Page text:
Smoking remains the most preventable cause of early mortality and ill health in Aboriginal people. The Aboriginal Health & Medical Research Council of New South Wales has developed the Aboriginal Tobacco Resistance and Control (ATRAC) Yarning Tool with a range of key stakeholders, to contribute to reducing the prevalence of smoking in Aboriginal communities.
The Yarning Tool was adapted from the ATRAC Framework and aims to promote the meaningful discussion, planning and strengthening of tobacco resistance and control activities using a continuous quality improvement (CQI) approach. CQI provides an opportunity to closer align current health service practice with evidence.
The Yarning Tool was piloted using focus group testing across four Aboriginal Community Controlled Health Services (ACCHSs) and three Local Health Districts. Purposive sampling was used to ensure that services engaged were from a diverse range of settings, with representation from metropolitan, regional and rural areas, and services with varying degrees of tobacco control capacity.
Overall, feedback on the Yarning Tool and its potential use was positive. Pilot participants consistently reported that the Yarning Tool brought staff from a range of positions together to focus on tackling tobacco for the service and community. The pilot participants agreed that the Yarning Tool could be practical for the planning and reviewing stages of a CQI activity, and recommended that the tool should be completed every 6 months.
The Yarning Tool is a simple tool to guide the ATRAC Framework principles into practice, and provides a platform to support Aboriginal community-led efforts, and coordination and integration of tobacco control efforts. The tool shows promise as a mechanism to encourage ACCHSs and other relevant services to use a CQI approach to reduce tobacco use in Aboriginal communities.
Smoking remains the most preventable cause of poor health and early death among Aboriginal people in Australia, despite 30% of Aboriginal people having never smoked.1,2 In New South Wales (NSW), Aboriginal people are twice as likely to smoke compared with the general population3, resulting in a range of serious negative health consequences and inequities. Reducing smoking prevalence and exposure to second-hand smoke is therefore vital to improving the life expectancy and health of Aboriginal people in NSW.4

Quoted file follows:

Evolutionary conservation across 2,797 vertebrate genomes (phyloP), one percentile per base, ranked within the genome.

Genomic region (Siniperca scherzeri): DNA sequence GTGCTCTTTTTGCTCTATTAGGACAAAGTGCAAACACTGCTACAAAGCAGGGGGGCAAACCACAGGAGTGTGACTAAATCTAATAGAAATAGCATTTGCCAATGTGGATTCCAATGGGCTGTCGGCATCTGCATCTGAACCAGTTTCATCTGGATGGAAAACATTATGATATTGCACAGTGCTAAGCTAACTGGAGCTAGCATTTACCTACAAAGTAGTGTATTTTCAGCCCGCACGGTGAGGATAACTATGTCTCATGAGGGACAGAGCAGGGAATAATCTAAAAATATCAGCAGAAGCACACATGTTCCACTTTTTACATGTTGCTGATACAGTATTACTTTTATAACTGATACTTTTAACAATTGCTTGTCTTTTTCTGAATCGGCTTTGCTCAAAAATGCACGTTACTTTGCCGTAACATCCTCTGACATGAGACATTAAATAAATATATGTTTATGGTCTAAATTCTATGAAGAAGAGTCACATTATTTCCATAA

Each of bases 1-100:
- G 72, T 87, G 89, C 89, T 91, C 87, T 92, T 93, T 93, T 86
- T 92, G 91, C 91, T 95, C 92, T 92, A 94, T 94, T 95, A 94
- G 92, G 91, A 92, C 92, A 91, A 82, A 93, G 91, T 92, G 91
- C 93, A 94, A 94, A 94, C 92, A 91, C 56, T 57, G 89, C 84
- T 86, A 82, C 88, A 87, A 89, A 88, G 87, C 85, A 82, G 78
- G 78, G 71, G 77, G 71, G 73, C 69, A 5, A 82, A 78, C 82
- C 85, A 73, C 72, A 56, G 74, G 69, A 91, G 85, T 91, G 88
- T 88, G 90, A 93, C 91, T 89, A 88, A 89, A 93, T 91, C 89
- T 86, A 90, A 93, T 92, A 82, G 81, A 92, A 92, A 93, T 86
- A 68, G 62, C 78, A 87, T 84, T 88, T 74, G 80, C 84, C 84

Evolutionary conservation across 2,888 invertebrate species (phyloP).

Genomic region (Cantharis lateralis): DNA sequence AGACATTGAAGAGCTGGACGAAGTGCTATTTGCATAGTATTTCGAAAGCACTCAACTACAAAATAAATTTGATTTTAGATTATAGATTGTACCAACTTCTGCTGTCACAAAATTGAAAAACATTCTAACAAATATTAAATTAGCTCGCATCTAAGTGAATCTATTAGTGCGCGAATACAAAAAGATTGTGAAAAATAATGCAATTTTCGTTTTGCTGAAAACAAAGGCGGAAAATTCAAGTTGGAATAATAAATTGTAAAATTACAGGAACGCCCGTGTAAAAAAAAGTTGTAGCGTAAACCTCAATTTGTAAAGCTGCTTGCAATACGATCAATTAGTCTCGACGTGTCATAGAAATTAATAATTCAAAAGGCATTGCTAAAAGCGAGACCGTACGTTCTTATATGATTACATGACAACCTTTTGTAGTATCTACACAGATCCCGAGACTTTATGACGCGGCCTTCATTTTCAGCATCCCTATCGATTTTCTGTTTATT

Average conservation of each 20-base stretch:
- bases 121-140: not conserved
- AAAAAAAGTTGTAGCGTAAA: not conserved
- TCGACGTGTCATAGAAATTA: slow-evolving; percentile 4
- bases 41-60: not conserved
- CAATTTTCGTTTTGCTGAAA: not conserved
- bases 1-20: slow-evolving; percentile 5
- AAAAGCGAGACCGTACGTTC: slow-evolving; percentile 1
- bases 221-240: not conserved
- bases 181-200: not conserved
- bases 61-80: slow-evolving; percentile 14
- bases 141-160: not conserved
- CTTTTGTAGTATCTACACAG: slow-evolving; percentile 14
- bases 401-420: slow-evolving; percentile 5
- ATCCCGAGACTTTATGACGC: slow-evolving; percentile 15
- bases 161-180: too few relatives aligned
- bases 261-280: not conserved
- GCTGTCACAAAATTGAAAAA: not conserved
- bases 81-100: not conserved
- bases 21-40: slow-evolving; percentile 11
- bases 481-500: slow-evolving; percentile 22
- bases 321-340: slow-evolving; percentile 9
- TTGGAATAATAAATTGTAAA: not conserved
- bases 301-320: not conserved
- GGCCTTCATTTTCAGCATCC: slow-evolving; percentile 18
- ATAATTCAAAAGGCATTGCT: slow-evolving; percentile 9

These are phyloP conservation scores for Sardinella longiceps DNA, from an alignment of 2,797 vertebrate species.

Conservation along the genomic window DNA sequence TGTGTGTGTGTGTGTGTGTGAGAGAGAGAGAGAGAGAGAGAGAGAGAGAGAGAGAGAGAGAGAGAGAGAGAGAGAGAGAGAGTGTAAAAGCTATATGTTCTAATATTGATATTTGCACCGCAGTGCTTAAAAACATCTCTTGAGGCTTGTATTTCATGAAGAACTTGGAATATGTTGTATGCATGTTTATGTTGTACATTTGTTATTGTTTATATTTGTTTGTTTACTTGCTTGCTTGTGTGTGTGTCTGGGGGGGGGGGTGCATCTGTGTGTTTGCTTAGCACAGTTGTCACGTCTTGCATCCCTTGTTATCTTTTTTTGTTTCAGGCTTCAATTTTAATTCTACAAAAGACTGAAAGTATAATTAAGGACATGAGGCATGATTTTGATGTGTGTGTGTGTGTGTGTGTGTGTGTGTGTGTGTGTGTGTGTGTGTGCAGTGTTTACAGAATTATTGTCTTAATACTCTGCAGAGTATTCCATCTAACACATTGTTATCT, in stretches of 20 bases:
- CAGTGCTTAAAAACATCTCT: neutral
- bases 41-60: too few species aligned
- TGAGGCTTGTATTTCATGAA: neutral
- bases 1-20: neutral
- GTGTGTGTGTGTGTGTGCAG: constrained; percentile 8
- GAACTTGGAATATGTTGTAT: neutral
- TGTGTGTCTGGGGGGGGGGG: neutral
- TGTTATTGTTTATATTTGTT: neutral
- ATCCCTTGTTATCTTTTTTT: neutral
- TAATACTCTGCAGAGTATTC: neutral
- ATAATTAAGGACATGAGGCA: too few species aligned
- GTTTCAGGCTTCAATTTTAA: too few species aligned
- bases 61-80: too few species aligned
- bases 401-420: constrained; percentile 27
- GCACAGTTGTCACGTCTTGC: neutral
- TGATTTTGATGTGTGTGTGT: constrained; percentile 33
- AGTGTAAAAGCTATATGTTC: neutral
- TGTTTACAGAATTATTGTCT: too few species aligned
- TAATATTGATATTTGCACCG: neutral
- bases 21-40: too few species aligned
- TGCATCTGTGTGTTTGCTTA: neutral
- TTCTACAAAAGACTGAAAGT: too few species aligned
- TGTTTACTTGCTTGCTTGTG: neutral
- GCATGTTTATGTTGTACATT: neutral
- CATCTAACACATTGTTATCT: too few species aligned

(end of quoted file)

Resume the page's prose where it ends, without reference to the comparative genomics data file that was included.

The Aboriginal Health & Medical Research Council of NSW (AH&MRC) has developed, delivered and evaluated culturally appropriate programs and resources in tobacco resistance and control under the AH&MRC Tobacco Resistance and Control (A-TRAC) Program since 2009. These have included community education resources, staff training and professional development, and social media campaigns. In 2015, the AH&MRC and NSW Ministry of Health released the Aboriginal Tobacco Resistance and Control (ATRAC) Framework: a strategic framework for Aboriginal tobacco resistance and control in NSW to help guide the efforts of those working in Aboriginal tobacco resistance and control in NSW.5 The ATRAC Framework was developed with wide consultation and complements other important strategic directions, such as the NSW Tobacco Strategy 2012–2017.5
The ATRAC Framework identifies relevant evidence, key principles and best-practice approaches for reducing Aboriginal smoking and tobacco-associated harm in NSW.6 The framework informs decision making about resource allocation, planning, implementation, and the evaluation of existing and future Aboriginal tobacco resistance and control activities at local, regional and state levels. After the release of the ATRAC Framework, the ATRAC Subcommittee identified a need for supporting tools and resources to improve the implementation and integration of the ATRAC Framework in practice. This subcommittee was established in 2012 to oversee and facilitate the use of the ATRAC Framework. The subcommittee is represented by key stakeholders involved in tobacco control in NSW, including Aboriginal Community Controlled Health Services (ACCHSs), and government and nongovernment organisations.